PA Route 6 Artisan Trail celebrates artists using natural materials

Across US Route 6 in Pennsylvania, many talented artisans are using their surroundings as both inspiration and materials for their creative works. The PA Route 6 Artisan Trail is the best way to experience the scenic beauty and to learn about the natural resources of the Northern Tier.

“Creative Genius and Amazing Prospects are two of the themes for Pennsylvania Route 6 Heritage Corridor,” Terri Dennison, Executive Director of the PA Route 6 Alliance, said. “While each of our artisans are using their hands and minds to make works of wonder; they are also using the land and its natural resources to produce works of wonder. Whether it’s with paints, sculpture, photography, music, jewelry and even wine and cheese; each piece is product from the heart and tells the story of both the creator and a place in time.”

The PA Route 6 Alliance has designated the month of April as Artisan Month and is celebrating its members who use natural products and resources as inspiration for their work. As part of the celebration, a special poster has been released named “Souring on 6,” featuring the stained glass work of Edie Seeman from Stained Glass Reflections in Wellsboro (Mile Marker 221). A special display of PA Route 6 Artisans has also been installed at the Route 15 South PennDOT Welcome Center in Tioga, PA.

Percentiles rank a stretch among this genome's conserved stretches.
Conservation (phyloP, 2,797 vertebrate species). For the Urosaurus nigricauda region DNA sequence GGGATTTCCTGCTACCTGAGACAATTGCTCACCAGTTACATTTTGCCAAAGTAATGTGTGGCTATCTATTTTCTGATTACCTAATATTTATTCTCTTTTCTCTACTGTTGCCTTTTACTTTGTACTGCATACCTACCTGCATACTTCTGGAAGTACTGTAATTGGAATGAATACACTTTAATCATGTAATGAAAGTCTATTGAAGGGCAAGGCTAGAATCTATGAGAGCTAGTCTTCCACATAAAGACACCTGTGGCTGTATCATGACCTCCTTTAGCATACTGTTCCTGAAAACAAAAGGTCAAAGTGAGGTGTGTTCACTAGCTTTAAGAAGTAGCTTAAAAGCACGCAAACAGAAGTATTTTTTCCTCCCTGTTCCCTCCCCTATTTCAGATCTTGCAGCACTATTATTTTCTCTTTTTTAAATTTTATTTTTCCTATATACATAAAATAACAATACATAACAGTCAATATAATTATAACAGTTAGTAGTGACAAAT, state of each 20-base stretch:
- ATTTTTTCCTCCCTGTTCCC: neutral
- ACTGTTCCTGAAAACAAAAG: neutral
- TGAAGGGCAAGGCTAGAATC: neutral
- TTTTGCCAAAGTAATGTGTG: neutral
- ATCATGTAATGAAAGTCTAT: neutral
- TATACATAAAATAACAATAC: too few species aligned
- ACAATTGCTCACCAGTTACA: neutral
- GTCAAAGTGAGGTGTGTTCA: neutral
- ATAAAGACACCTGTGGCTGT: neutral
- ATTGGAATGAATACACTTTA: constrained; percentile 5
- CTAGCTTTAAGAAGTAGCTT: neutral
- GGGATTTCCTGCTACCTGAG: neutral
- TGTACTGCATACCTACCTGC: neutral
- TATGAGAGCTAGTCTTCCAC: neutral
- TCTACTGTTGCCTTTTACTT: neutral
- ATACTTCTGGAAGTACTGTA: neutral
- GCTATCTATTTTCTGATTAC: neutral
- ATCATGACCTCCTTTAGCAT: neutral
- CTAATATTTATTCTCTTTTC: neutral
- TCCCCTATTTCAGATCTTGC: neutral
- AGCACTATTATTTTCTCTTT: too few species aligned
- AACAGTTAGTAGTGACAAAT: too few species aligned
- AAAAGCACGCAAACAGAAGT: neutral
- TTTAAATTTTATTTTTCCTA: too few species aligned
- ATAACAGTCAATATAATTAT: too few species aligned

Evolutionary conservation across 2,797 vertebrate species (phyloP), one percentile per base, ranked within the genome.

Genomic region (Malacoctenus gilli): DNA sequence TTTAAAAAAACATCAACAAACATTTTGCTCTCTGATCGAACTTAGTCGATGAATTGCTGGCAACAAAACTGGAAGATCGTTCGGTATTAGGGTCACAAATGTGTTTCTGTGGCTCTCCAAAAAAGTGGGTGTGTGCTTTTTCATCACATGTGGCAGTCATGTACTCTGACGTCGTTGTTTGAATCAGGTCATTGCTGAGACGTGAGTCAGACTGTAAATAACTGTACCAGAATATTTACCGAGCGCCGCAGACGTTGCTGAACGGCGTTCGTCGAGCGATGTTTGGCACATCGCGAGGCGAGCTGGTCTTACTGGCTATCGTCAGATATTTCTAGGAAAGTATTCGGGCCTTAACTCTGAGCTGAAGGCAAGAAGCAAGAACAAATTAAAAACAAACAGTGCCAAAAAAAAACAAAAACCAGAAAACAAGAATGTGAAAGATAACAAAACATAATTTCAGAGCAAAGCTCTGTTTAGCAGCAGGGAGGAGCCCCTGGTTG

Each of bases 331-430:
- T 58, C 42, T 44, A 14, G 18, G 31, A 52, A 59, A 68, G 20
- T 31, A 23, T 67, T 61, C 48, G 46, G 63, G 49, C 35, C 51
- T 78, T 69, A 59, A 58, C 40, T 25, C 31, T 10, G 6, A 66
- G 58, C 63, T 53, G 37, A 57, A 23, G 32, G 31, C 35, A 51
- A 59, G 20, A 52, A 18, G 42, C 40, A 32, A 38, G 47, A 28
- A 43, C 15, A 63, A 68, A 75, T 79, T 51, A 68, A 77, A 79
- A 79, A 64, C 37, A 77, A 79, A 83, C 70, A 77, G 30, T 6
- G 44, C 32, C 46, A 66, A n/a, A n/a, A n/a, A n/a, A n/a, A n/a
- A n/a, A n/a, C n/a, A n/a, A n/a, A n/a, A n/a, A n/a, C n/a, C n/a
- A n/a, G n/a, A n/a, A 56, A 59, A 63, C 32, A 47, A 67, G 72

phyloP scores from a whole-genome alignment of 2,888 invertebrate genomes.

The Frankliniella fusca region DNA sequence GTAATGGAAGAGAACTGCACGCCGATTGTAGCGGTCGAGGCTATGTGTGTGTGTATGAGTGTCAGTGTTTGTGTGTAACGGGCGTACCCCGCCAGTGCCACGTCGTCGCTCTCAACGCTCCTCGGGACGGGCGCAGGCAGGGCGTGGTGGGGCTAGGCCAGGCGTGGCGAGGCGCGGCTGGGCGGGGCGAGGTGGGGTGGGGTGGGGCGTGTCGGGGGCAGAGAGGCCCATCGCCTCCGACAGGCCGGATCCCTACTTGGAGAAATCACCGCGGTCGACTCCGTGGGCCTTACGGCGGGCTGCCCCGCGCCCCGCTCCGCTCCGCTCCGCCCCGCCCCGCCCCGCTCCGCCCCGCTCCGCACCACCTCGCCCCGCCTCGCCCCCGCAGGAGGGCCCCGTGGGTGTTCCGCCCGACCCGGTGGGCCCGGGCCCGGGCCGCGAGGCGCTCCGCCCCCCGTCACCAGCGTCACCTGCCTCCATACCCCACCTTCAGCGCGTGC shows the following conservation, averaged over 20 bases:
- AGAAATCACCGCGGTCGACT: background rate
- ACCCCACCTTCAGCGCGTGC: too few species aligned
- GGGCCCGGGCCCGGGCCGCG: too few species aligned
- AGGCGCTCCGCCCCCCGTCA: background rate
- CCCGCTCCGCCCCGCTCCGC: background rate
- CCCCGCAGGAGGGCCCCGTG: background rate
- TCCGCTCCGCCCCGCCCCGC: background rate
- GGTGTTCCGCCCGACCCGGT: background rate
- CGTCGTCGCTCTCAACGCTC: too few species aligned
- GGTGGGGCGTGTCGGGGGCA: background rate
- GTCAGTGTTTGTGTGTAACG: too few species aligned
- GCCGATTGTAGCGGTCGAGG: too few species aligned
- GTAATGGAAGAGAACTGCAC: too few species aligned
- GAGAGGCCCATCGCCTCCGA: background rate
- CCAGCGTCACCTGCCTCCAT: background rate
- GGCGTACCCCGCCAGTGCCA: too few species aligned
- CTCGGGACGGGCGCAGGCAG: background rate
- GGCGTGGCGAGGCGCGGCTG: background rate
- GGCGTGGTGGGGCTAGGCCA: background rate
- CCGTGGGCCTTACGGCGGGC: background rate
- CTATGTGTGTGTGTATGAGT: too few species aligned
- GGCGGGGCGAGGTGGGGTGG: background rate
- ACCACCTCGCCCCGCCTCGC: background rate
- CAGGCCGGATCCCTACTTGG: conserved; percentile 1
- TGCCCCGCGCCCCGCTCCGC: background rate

According to Merry Ryding, PA Route 6 Artisan Trail Coordinator, many of the PA Route 6 Artisans work with subjects that relate to the beautiful and bountiful resources of the area like Connie Sickler of the Settlement House in Troy (between Mile Marker 246 and 247). Sickler uses the landscape as the focus of her paintings and illustrations. While other artist and artisans work in wood, clay, metals and other natural materials to make household objects and useful items like Jack Northrop, whose wooden bowls often are made from the burls of the local black cherry in Kane. Northrop’s work can be seen and purchased at the ArtWorks at the Depot at Kane (between Mile Marker 124 and 125). Joal Wolf of Conneaut Cellars and Distillery in Conneaut Lake (Mile Marker 14) creates award winning wines and spirits from local fruits. Helene Nawrocki of Bear Mountain Herbs, Genesee, makes a variety of teas and other products from the herbs grown in her own meadow. Her products are sold at the Potter County Artisan Shop in Coudersport (Mile Marker 175). Ellen Silberlicht of Blue Deer Studios in Honesdale (Mile Marker 360) uses clay and fiber to create unique pieces of pottery.

“These are just a few examples,” Dennison said. “We encourage travelers to visit each of our artisans and local shops. There is no doubt that they will learn more about the artisans, the natural resources and the beauty of our special highway.”

The PA Route 6 Artisan Trail was started in 2005 as a year-long trail, designed to establish Route 6 as a driving destination for exploring the heritage and folk- life of northern Pennsylvania through products produced in that area, specifically the arts and crafts. The PA Route 6 Artisan Trail covers the 427 miles from the New York border to the Ohio border.

The trail also serves as a network for artisans to share ideas and experiences. It is managed by the PA Route 6 Alliance and funded through the Heritage Area Program of the PA Department of Conservation and Natural resource. For a list of Artisan Trail Members and more information on the trail itself, go to www.paroute6.com/artisan-trail.


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